It’s Great Being a Dad by Dan Bar-el, illustrated by Gina Perry (9781770496057, Amazon)
One by one, mythical creatures appear and tell the reader how great a life they have. The unicorn loves prancing and their gorgeous horn, but the horn does make it very difficult to eat, particularly if you get a table stuck on it. Bigfoot has a great time being strong and helping his friends, but his big feet can be a problem. The robot loves his flashing lights and memory, but rain is an issue. Then there is the Loch Ness Monster and the “fairy queen ballerina doctor” who help the others. But there are always problems like the sneaky flying alligator pirate. Who can help all of these mythical beasts? Dad, that’s who.
This book embraces the idea of creative and imaginative play completely as the children first introduce themselves as the characters they are pretending to be. Steadily though, the illusion breaks a bit as each new character is introduced and their personas get more complicated. Bar-el does a lovely job of allowing the fantasy to fracture steadily and then break altogether as Dad enters the picture.
Perry has created first a lovely fantasy world with rainbow colors, deep forests, lochs and castles. She then goes on to morph that into a multicultural family filled with children of all ages who are trying to play near one another if not together. The connection between fantasy and reality is strong in the illustrations and children will love seeing the ties.
A warm look at imaginative play and great parenting, this picture book is a celebration of dads. Appropriate for ages 3-5.
Reviewed from library copy.
The Forever Garden by Laurel Snyder, illustrated by Samantha Cotterill (9780553512731, Amazon)
Laurel lives next door to Honey. Honey has a large garden and she is always out working it it, rain or shine. Honey weeds the garden, shares carrots and tomatoes in the morning, offers up eggs to neighbors from her chickens, and on nice evenings has cookies after dinner that she shares with Laurel as the fireflies come out. But one day, a for sale sign is up at Honey’s house and she is moving away. Laurel is very sad and wonders at Honey continuing to plant things that she won’t be around to enjoy. The two plant an apple tree together and Laurel puts up a sign. Soon another family moves into Honey’s house and Laurel shows the children how to take care of Honey’s garden using all the skills that Honey showed her day after day.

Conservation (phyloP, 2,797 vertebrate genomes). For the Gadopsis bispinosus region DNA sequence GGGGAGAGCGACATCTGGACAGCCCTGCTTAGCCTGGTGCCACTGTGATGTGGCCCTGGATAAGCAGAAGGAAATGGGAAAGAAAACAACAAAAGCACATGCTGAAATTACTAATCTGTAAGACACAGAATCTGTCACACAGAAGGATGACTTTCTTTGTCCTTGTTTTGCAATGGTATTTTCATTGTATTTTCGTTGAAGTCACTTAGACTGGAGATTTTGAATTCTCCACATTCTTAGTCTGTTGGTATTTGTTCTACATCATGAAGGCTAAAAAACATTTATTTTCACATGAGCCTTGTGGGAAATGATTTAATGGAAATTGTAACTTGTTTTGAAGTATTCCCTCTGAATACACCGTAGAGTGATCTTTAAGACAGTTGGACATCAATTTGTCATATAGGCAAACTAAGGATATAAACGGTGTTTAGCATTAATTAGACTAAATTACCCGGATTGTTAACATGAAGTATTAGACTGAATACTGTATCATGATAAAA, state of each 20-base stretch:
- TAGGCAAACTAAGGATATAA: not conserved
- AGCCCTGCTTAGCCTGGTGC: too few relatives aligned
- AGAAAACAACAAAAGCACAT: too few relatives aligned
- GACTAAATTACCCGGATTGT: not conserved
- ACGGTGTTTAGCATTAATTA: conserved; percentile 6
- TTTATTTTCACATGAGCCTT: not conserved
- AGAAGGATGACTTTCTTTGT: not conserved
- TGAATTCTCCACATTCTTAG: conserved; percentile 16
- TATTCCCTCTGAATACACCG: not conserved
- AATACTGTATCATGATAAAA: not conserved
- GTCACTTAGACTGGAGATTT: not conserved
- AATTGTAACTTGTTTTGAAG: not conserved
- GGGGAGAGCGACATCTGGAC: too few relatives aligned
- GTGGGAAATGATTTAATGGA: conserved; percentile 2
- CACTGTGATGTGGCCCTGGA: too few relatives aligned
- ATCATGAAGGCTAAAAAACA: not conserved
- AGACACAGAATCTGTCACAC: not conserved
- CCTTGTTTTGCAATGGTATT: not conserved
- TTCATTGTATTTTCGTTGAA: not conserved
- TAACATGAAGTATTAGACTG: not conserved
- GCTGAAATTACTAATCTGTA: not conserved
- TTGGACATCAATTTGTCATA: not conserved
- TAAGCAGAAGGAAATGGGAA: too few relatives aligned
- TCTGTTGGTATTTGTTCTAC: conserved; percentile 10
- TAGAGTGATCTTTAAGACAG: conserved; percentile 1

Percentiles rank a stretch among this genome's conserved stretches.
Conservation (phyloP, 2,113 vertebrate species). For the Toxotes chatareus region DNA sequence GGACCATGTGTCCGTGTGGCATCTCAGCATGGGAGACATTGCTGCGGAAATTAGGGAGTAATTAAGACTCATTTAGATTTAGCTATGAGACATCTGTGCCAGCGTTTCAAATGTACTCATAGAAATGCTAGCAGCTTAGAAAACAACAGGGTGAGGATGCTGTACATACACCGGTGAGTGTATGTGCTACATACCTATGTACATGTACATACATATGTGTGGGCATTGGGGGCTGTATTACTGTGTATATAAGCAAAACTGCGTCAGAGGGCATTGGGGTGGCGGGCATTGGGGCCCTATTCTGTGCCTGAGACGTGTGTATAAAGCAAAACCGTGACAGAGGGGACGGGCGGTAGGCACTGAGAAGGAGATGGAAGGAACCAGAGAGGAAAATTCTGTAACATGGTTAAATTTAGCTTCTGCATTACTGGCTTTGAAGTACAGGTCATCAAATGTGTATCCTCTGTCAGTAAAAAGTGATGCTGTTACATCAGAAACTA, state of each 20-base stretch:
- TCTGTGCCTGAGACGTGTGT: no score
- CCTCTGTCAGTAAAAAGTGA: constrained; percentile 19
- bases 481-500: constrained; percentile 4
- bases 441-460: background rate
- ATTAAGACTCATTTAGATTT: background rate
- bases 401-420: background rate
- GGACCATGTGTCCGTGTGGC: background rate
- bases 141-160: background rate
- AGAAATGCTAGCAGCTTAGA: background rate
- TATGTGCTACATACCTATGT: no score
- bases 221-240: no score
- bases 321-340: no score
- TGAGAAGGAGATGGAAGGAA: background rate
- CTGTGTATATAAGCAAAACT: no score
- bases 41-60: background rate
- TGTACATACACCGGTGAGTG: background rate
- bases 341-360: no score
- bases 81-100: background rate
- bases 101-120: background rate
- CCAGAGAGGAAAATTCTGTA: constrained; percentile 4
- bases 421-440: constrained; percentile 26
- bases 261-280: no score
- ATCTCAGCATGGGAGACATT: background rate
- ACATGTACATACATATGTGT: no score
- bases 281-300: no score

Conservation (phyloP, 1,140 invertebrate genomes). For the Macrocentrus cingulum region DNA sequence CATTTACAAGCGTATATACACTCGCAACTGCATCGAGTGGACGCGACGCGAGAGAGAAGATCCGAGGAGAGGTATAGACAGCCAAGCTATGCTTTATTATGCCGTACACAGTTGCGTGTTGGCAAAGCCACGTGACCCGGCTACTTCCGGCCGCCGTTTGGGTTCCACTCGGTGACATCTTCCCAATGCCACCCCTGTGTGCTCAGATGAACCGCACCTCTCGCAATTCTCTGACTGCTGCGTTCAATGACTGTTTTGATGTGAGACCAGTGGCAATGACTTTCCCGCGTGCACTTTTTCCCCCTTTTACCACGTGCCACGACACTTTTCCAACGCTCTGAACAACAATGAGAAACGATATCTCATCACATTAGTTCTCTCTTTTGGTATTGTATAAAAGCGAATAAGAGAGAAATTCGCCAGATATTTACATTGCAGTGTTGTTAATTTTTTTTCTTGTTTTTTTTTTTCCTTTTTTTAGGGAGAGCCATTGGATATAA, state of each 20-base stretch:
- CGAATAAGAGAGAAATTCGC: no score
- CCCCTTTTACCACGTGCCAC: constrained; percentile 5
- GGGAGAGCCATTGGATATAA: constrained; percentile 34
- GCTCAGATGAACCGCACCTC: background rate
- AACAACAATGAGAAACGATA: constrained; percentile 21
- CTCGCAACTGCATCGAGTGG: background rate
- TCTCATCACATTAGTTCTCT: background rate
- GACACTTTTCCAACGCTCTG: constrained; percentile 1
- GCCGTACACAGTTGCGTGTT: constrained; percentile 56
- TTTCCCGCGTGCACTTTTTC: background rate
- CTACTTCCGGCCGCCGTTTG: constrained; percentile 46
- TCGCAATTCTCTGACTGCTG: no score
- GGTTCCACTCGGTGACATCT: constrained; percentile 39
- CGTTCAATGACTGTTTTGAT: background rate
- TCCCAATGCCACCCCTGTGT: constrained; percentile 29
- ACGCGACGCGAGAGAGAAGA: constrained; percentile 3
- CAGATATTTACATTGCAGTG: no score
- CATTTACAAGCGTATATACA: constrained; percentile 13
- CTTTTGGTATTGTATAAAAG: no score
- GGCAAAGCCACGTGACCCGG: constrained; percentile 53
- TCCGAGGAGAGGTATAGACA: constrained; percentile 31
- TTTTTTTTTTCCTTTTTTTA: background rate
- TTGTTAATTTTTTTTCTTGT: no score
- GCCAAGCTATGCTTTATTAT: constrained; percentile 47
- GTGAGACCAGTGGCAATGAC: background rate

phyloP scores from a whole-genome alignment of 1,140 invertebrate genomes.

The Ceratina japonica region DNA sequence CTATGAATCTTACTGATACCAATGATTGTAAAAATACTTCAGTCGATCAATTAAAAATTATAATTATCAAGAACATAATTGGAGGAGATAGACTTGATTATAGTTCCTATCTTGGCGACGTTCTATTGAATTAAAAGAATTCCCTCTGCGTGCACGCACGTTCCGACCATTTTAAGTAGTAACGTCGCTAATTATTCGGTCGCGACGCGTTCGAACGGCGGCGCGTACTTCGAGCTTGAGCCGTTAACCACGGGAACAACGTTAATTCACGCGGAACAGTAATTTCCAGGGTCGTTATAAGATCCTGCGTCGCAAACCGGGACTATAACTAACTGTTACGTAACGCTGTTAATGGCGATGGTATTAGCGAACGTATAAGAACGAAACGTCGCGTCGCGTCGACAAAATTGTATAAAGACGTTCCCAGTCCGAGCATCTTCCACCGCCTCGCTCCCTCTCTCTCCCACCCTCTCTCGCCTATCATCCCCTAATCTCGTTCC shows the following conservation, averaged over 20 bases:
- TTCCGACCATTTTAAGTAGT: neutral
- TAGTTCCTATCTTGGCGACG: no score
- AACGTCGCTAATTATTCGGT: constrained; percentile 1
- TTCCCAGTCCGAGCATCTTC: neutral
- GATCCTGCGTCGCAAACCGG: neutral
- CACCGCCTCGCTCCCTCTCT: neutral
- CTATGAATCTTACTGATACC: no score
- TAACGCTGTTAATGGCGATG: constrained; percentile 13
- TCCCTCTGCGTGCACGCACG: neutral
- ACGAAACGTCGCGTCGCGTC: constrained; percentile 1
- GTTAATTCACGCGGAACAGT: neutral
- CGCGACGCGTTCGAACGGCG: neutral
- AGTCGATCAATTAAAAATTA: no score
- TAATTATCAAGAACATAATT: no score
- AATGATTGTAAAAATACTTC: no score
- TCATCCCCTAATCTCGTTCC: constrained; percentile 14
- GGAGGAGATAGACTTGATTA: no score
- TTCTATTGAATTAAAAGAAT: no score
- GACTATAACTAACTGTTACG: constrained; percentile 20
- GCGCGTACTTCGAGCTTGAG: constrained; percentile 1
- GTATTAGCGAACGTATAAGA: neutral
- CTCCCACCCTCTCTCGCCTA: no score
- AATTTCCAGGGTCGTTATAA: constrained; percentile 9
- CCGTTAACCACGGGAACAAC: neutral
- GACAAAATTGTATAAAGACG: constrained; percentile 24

Snyder has created a very rich picture book here that will work for even very young children. She explores the wonder of both gardening and friendships in this picture book with muddy knees bringing people together. Snyder never loses sight of her young audience here, keeping the language simple and the story tightly written. It’s a picture book that has a full, robust story that will lead to discussions and perhaps some singing to kale.
Cotterill’s illustrations are wonderful, fully embracing the joy of gardening in all weather and the wonder of the outdoors. Done in pen and ink, they were colored digitally in a style that evokes watercolors. They are filled with small details that show the garden and the care and time Honey puts into it.
A warm book about neighborhoods, caring adults and the connections forged over gardens, this picture book is a great addition to springtime stories. Appropriate for ages 3-6.
Reviewed from e-galley received from Edelweiss and Schwartz & Wade.